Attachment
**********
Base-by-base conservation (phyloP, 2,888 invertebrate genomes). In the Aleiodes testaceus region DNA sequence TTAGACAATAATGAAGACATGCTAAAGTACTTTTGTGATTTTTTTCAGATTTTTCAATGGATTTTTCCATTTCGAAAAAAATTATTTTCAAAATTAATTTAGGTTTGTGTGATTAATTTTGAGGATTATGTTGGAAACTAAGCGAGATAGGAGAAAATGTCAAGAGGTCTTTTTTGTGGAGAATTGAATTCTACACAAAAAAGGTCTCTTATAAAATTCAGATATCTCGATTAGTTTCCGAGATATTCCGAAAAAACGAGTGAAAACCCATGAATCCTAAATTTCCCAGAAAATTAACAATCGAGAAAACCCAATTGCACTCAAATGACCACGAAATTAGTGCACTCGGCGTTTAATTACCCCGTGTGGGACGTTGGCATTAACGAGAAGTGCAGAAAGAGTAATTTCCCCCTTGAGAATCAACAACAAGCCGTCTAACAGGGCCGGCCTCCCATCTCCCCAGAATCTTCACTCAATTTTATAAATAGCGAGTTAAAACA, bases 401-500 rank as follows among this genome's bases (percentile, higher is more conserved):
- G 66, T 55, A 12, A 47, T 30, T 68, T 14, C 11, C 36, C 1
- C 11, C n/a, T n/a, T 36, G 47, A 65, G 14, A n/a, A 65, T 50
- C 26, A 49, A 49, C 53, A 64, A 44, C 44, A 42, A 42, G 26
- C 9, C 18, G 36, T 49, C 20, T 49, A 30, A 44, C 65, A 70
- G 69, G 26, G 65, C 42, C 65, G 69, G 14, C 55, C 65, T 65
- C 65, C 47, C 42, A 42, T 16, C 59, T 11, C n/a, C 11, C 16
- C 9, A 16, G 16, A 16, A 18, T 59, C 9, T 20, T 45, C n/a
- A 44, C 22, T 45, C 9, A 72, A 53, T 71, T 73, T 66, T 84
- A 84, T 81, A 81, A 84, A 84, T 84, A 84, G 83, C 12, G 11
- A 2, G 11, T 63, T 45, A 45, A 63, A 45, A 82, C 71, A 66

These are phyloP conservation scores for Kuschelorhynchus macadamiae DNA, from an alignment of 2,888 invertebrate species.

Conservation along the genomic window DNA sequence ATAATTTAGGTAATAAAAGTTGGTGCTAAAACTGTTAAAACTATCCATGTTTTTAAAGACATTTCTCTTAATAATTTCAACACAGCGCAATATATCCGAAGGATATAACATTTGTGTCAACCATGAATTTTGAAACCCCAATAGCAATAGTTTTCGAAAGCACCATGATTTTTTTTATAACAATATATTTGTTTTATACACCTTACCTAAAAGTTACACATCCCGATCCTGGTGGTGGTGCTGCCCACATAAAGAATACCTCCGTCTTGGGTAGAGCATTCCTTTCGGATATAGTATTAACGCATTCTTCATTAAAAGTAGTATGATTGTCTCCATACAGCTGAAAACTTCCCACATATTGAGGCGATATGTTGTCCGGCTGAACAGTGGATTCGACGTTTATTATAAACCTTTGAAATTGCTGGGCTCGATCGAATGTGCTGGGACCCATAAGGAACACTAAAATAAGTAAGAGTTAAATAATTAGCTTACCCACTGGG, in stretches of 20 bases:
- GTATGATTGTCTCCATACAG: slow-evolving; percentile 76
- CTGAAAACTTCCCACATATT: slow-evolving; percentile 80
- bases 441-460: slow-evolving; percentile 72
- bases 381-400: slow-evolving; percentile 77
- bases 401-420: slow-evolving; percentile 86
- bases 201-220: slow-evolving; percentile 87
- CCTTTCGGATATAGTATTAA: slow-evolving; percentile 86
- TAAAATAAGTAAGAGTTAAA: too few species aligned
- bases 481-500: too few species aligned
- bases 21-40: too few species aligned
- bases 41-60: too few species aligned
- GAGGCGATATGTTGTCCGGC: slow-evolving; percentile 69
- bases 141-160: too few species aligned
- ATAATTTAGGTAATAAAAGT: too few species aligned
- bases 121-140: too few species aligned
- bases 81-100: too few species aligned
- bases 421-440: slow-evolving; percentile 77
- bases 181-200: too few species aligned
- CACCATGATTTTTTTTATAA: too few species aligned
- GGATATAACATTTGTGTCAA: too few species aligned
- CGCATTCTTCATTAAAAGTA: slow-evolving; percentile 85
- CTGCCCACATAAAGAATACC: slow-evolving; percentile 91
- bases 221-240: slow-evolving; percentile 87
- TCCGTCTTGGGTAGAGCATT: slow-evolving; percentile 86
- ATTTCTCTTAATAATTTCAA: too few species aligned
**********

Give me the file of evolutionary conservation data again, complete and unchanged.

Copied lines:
Base-by-base conservation (phyloP, 2,888 invertebrate genomes). In the Aleiodes testaceus region DNA sequence TTAGACAATAATGAAGACATGCTAAAGTACTTTTGTGATTTTTTTCAGATTTTTCAATGGATTTTTCCATTTCGAAAAAAATTATTTTCAAAATTAATTTAGGTTTGTGTGATTAATTTTGAGGATTATGTTGGAAACTAAGCGAGATAGGAGAAAATGTCAAGAGGTCTTTTTTGTGGAGAATTGAATTCTACACAAAAAAGGTCTCTTATAAAATTCAGATATCTCGATTAGTTTCCGAGATATTCCGAAAAAACGAGTGAAAACCCATGAATCCTAAATTTCCCAGAAAATTAACAATCGAGAAAACCCAATTGCACTCAAATGACCACGAAATTAGTGCACTCGGCGTTTAATTACCCCGTGTGGGACGTTGGCATTAACGAGAAGTGCAGAAAGAGTAATTTCCCCCTTGAGAATCAACAACAAGCCGTCTAACAGGGCCGGCCTCCCATCTCCCCAGAATCTTCACTCAATTTTATAAATAGCGAGTTAAAACA, bases 401-500 rank as follows among this genome's bases (percentile, higher is more conserved):
- G 66, T 55, A 12, A 47, T 30, T 68, T 14, C 11, C 36, C 1
- C 11, C n/a, T n/a, T 36, G 47, A 65, G 14, A n/a, A 65, T 50
- C 26, A 49, A 49, C 53, A 64, A 44, C 44, A 42, A 42, G 26
- C 9, C 18, G 36, T 49, C 20, T 49, A 30, A 44, C 65, A 70
- G 69, G 26, G 65, C 42, C 65, G 69, G 14, C 55, C 65, T 65
- C 65, C 47, C 42, A 42, T 16, C 59, T 11, C n/a, C 11, C 16
- C 9, A 16, G 16, A 16, A 18, T 59, C 9, T 20, T 45, C n/a
- A 44, C 22, T 45, C 9, A 72, A 53, T 71, T 73, T 66, T 84
- A 84, T 81, A 81, A 84, A 84, T 84, A 84, G 83, C 12, G 11
- A 2, G 11, T 63, T 45, A 45, A 63, A 45, A 82, C 71, A 66

These are phyloP conservation scores for Kuschelorhynchus macadamiae DNA, from an alignment of 2,888 invertebrate species.

Conservation along the genomic window DNA sequence ATAATTTAGGTAATAAAAGTTGGTGCTAAAACTGTTAAAACTATCCATGTTTTTAAAGACATTTCTCTTAATAATTTCAACACAGCGCAATATATCCGAAGGATATAACATTTGTGTCAACCATGAATTTTGAAACCCCAATAGCAATAGTTTTCGAAAGCACCATGATTTTTTTTATAACAATATATTTGTTTTATACACCTTACCTAAAAGTTACACATCCCGATCCTGGTGGTGGTGCTGCCCACATAAAGAATACCTCCGTCTTGGGTAGAGCATTCCTTTCGGATATAGTATTAACGCATTCTTCATTAAAAGTAGTATGATTGTCTCCATACAGCTGAAAACTTCCCACATATTGAGGCGATATGTTGTCCGGCTGAACAGTGGATTCGACGTTTATTATAAACCTTTGAAATTGCTGGGCTCGATCGAATGTGCTGGGACCCATAAGGAACACTAAAATAAGTAAGAGTTAAATAATTAGCTTACCCACTGGG, in stretches of 20 bases:
- GTATGATTGTCTCCATACAG: slow-evolving; percentile 76
- CTGAAAACTTCCCACATATT: slow-evolving; percentile 80
- bases 441-460: slow-evolving; percentile 72
- bases 381-400: slow-evolving; percentile 77
- bases 401-420: slow-evolving; percentile 86
- bases 201-220: slow-evolving; percentile 87
- CCTTTCGGATATAGTATTAA: slow-evolving; percentile 86
- TAAAATAAGTAAGAGTTAAA: too few species aligned
- bases 481-500: too few species aligned
- bases 21-40: too few species aligned
- bases 41-60: too few species aligned
- GAGGCGATATGTTGTCCGGC: slow-evolving; percentile 69
- bases 141-160: too few species aligned
- ATAATTTAGGTAATAAAAGT: too few species aligned
- bases 121-140: too few species aligned
- bases 81-100: too few species aligned
- bases 421-440: slow-evolving; percentile 77
- bases 181-200: too few species aligned
- CACCATGATTTTTTTTATAA: too few species aligned
- GGATATAACATTTGTGTCAA: too few species aligned
- CGCATTCTTCATTAAAAGTA: slow-evolving; percentile 85
- CTGCCCACATAAAGAATACC: slow-evolving; percentile 91
- bases 221-240: slow-evolving; percentile 87
- TCCGTCTTGGGTAGAGCATT: slow-evolving; percentile 86
- ATTTCTCTTAATAATTTCAA: too few species aligned